New York’s Failed Earthquake Response Test


 Tuesday’s earthquake rattled some New Yorkers enough to make them evacuate glass-encased office towers, and even the mayor and his staff fled City Hall.

But was that the right thing to do?

Kelly Huston, the assistant secretary of California’s Emergency Management Agency, said that watching New Yorkers evacuate on television was “unsettling.”

“If you think about it, the plate-glass windows above them have a potential for shattering,” he said. “That glass has to go somewhere. And it’ll hit people trying to come out of a building.”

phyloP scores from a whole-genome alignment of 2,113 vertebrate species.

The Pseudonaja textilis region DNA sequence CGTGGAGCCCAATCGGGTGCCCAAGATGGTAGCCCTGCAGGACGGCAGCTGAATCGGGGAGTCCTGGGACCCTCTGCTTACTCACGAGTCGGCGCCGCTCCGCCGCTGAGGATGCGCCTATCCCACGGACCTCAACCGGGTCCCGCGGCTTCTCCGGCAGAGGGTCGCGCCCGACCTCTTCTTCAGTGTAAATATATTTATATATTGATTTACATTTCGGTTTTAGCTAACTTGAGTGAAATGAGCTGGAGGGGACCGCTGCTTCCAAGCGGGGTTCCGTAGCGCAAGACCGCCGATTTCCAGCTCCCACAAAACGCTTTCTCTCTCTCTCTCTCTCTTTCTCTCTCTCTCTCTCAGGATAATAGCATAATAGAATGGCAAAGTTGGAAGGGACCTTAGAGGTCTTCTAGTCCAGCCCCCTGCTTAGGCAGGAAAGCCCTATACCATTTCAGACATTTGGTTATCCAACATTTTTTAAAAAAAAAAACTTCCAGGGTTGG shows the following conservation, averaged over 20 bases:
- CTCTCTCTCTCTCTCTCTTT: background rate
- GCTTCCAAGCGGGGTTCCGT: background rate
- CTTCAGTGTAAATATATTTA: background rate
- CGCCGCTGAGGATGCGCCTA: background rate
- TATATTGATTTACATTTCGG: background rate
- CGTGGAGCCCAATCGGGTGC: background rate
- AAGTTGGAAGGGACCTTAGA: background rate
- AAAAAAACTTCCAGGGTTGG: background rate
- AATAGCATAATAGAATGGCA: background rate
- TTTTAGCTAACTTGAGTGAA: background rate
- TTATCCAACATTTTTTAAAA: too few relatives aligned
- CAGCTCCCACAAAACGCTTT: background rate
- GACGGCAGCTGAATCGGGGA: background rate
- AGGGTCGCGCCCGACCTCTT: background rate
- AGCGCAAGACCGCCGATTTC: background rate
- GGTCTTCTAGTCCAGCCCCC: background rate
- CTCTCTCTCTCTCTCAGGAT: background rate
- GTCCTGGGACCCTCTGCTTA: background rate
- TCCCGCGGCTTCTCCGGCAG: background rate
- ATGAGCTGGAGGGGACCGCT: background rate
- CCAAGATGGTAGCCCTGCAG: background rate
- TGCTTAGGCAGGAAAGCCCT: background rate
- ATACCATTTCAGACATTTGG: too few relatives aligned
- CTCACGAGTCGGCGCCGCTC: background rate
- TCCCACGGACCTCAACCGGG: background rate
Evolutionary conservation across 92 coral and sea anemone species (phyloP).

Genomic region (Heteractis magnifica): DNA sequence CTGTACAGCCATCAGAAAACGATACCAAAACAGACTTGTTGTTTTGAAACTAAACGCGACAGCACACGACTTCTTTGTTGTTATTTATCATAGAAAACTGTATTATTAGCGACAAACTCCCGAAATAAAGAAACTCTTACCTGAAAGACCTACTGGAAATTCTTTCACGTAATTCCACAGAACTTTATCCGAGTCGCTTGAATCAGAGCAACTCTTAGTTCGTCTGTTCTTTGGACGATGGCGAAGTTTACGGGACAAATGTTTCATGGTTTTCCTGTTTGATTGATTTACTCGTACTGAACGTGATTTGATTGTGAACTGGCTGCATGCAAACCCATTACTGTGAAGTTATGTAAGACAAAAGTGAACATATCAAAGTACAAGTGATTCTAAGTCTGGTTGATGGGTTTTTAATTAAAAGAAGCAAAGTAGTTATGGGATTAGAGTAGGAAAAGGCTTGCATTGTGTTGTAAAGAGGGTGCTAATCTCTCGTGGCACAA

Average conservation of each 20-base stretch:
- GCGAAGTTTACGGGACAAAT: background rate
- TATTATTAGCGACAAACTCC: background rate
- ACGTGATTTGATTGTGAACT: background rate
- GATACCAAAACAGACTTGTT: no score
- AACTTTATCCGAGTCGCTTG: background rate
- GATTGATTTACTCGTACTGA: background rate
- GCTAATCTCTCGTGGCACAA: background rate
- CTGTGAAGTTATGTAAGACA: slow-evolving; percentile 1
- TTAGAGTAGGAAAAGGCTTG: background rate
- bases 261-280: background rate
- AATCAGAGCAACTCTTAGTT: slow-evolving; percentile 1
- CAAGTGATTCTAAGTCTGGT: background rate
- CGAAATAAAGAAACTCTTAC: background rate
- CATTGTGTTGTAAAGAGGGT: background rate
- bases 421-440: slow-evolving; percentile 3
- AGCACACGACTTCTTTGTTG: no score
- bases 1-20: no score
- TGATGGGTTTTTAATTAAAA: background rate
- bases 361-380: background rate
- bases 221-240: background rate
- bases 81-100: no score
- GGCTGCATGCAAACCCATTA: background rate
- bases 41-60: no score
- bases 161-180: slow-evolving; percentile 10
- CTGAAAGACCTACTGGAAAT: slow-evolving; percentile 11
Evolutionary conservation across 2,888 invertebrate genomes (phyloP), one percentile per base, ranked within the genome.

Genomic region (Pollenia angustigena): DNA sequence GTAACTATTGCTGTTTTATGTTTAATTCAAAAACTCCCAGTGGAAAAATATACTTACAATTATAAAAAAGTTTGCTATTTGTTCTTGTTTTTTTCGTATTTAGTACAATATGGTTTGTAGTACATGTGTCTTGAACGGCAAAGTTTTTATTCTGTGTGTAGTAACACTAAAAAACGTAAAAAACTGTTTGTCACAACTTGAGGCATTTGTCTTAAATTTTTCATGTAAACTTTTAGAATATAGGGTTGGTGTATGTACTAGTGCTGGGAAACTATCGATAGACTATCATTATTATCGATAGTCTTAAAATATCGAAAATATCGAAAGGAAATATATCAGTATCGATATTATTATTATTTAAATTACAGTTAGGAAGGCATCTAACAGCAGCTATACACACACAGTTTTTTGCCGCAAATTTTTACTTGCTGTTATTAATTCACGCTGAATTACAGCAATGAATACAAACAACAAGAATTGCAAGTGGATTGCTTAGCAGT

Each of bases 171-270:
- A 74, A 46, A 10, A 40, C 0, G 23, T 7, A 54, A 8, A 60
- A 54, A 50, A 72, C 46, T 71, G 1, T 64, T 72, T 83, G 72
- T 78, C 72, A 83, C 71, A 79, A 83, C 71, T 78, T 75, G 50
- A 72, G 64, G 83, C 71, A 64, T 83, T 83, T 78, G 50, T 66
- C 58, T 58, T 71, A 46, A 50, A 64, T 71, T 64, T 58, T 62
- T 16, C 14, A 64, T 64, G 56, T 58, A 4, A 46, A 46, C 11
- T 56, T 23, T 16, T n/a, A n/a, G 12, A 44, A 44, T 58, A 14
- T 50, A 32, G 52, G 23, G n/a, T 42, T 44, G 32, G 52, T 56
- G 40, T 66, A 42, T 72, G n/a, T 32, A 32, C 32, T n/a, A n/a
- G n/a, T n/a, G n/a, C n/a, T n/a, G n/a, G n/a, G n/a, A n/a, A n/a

What New Yorkers should do, he said, is drop under “anything sturdy” and “brace yourself until the shaking stops.”
At that point, it is fine to evacuate a tall building — which might have sustained structural damage and could be worsened by aftershocks. A building collapse, he said, is very unlikely.

“The reality of that happening is very low, but the reality of you getting hit by a big plate glass window that shattered and cuts you and makes you bleed to death is more likely.”

The protocol for “What to Do During an Earthquake” on the Web site for the Federal Emergency Management Agency cites the 1933 earthquake in Long Beach, Calif., where many of the 120 people who died were killed when debris fell on them as they fled from buildings.



  1. Given the relative likelihood of earthquakes doing damage, compared to hurricanes, severe snow storms, terrorist attacks and labor unions illegally trying to close down public services – it is a waste to spend much time planning for the next earthquake (unless you are a professional earthquake planner in need of parnassah)